Eventually, I hit rock bottom. I realized that yes, I had the body, but I had nothing else. My mind was not my own, I had zero social life, and I lived in a sludge of self-hate and loathing. I wasn’t healthy — in fact, my body was riddled with health complications, despite being wiped of every ounce of body fat. I realized no matter how hard I tried, I couldn’t get out of this world I had created.

And that, people, is where the real work kicked in. And this work was a thousand times more difficult than the work of achieving that physique. It took years for me to undo what I had done to my mind and soul, not to mention my body. I cannot quantify the amount of tears I shed as I reworked my mental condition. I cannot describe the paralyzing fear of reintroducing my body to food. I was utterly convinced of a negative correlation between worth and food, so much that every bite made me feel like I was becoming “lesser” as a human being. It took years to repair my relationships, and some of them were irretrievable. All the damage I had done to myself and those around me was so mountainous that day after day I had to give everything I had to the recovery process. There was no half-a**ing it, no negotiating or cutting myself some slack. I had to be so completely engaged, otherwise there seemed to be no chance of reclaiming the life I had lost. It has taken years, and I am still picking up the pieces from the storm I created.

So, yes, I am really f*cking serious about health and fitness. I know how to be one of those people with zero body fat, but that is not where I need to be. And that’s why that comment hurt so much — because I have done immense amounts of work to get to where I am. Although I may not adore my body, it has taken so much mental and physical effort to realize this is where my body needs to be. This is its natural state, and I have to be OK with that. People may look at my body and see an average, undefined figure. People may think I am not really serious about health because I don’t have the body of a bikini competitor. But that does not mean I haven’t done a whole lot of real, gritty work to be here. I have worked to have a body that is softer and rounder. I have worked to have a stomach that is smooth, rather than chiseled with muscle.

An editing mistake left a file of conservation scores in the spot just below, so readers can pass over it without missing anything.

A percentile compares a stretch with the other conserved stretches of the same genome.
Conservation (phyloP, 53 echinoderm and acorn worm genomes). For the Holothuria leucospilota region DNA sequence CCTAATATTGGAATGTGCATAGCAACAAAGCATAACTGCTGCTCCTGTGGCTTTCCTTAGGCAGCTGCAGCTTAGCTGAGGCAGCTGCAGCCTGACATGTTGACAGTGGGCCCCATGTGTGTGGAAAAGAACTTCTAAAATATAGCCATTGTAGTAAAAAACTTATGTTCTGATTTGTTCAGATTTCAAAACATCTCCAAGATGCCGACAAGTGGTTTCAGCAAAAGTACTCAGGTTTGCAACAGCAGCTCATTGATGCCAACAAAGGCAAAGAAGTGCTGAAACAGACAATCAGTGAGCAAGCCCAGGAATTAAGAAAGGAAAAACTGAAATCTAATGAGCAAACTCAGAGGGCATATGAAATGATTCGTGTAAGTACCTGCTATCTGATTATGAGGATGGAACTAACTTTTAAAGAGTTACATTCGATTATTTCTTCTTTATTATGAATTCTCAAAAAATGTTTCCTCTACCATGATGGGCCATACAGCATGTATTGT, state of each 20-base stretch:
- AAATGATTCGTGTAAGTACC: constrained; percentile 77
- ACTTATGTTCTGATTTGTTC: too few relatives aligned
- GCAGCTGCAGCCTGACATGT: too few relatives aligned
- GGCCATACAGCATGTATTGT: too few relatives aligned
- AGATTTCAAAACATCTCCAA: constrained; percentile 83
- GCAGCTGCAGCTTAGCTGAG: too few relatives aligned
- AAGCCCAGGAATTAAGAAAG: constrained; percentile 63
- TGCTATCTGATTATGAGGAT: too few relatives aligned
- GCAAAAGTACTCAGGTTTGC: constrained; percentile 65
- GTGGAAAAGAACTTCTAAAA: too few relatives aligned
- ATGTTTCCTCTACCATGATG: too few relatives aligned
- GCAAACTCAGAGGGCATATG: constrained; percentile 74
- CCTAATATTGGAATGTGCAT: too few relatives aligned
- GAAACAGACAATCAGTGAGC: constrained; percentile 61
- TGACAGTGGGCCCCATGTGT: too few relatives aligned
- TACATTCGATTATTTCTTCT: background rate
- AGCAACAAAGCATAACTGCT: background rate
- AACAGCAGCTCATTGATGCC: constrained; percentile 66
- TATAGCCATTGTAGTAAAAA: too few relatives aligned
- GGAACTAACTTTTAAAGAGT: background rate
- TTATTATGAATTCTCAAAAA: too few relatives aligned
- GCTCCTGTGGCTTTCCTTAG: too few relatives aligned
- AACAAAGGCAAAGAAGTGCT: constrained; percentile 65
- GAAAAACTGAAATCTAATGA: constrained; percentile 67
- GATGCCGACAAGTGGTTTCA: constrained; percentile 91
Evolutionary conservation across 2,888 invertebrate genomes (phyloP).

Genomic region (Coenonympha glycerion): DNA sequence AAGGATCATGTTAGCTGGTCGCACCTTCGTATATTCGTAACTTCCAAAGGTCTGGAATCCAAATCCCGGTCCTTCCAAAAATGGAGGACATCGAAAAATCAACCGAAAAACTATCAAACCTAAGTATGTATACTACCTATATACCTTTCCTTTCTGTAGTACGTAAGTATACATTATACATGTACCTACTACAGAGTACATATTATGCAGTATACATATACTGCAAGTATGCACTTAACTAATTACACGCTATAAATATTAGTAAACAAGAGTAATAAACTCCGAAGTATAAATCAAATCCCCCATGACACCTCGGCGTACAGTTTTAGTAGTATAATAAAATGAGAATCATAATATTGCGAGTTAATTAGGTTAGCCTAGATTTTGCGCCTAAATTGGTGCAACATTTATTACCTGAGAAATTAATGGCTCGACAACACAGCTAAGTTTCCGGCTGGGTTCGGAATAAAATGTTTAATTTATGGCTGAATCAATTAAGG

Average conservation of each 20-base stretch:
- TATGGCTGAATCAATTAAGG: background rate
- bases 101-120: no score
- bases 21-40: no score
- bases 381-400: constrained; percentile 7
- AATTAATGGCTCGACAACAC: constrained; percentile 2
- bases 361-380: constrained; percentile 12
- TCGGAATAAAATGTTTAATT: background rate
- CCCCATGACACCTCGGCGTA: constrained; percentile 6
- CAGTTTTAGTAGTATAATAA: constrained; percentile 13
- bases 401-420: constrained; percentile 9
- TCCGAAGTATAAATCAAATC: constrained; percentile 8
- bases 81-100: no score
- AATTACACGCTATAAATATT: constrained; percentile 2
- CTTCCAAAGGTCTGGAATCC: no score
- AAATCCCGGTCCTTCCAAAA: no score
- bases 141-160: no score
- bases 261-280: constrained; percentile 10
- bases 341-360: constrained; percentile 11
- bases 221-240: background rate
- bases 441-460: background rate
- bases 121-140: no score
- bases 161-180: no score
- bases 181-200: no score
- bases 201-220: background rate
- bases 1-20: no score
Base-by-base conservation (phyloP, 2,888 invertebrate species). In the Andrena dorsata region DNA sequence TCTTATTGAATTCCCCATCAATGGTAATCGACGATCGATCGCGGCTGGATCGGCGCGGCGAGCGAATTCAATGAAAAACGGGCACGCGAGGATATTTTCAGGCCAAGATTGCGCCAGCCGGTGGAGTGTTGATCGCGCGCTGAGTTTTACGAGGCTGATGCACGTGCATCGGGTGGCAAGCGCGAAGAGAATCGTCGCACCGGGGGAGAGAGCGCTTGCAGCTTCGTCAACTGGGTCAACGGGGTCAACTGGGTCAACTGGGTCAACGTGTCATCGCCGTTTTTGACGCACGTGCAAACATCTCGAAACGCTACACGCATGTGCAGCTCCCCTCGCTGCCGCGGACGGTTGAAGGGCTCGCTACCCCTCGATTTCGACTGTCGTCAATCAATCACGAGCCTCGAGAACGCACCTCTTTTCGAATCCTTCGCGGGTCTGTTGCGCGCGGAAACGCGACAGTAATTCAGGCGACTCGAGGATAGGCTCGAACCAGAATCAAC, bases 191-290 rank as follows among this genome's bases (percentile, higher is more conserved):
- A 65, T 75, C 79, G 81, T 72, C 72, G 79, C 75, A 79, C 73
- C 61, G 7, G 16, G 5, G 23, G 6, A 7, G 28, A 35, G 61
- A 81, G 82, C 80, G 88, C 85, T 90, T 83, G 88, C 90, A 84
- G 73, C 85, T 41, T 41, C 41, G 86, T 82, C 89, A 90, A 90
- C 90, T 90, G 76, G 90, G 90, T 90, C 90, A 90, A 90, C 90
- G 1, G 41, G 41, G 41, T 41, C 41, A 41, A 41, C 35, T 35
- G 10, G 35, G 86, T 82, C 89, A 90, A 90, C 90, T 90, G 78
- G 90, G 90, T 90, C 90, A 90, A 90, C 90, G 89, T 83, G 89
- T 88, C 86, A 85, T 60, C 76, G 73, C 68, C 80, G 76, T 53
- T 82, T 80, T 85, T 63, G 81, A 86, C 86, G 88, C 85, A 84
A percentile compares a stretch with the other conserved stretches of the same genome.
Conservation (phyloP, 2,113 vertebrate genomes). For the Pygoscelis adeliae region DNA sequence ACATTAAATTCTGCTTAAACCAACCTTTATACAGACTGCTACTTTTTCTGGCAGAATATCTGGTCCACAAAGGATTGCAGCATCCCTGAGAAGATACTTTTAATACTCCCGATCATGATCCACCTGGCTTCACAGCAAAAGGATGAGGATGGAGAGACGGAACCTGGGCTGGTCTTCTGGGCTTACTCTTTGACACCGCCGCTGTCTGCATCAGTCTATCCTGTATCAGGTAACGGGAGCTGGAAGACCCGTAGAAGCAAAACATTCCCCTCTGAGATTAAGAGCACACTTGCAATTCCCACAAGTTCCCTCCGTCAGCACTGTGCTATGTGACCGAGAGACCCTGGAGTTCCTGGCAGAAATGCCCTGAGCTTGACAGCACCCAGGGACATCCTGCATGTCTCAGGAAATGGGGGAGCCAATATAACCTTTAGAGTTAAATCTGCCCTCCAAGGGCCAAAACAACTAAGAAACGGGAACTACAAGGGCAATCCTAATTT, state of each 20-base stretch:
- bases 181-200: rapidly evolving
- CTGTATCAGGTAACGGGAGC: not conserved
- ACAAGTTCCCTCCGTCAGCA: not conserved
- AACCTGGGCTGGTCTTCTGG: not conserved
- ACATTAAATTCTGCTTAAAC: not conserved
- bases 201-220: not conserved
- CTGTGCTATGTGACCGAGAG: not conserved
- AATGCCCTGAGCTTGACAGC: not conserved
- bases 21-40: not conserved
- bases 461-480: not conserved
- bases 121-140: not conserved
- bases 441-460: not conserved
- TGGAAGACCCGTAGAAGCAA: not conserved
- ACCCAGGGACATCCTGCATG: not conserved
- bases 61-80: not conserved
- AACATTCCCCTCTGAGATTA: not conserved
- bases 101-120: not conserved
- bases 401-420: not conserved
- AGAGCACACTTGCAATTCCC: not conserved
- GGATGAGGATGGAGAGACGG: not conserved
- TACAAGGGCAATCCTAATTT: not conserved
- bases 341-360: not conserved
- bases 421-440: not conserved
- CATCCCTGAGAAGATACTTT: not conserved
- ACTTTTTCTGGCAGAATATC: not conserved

I know the girl meant no harm with her comment. I know she meant to flatter me rather than hurt me. I hold her to no fault. But that being said, we have no idea the history of someone else’s body. I don’t believe any of us has the grounds on which to judge someone for the definition of their muscle, or their percentage of body fat. We have no right to judge someone on their food choices; you may have no idea what their body needs. And that is why I will never be one of those accounts that glorifies an extreme level of fitness. I have fought to be where I’m at with my body, and I am only going to put forth things that encourage that process. I am not going to buy into the lie that I need to look a certain way in order to be a health and fitness advocate. So if you are just looking for ways to achieve a certain body type, please look elsewhere. You will only find self-love and the eating of impressive amounts of ice cream here.

If you or someone you know is struggling with an eating disorder, you can call the National Eating Disorders Association Helpline at 1-800-931-2237.

Follow this journey on Fitkenzien.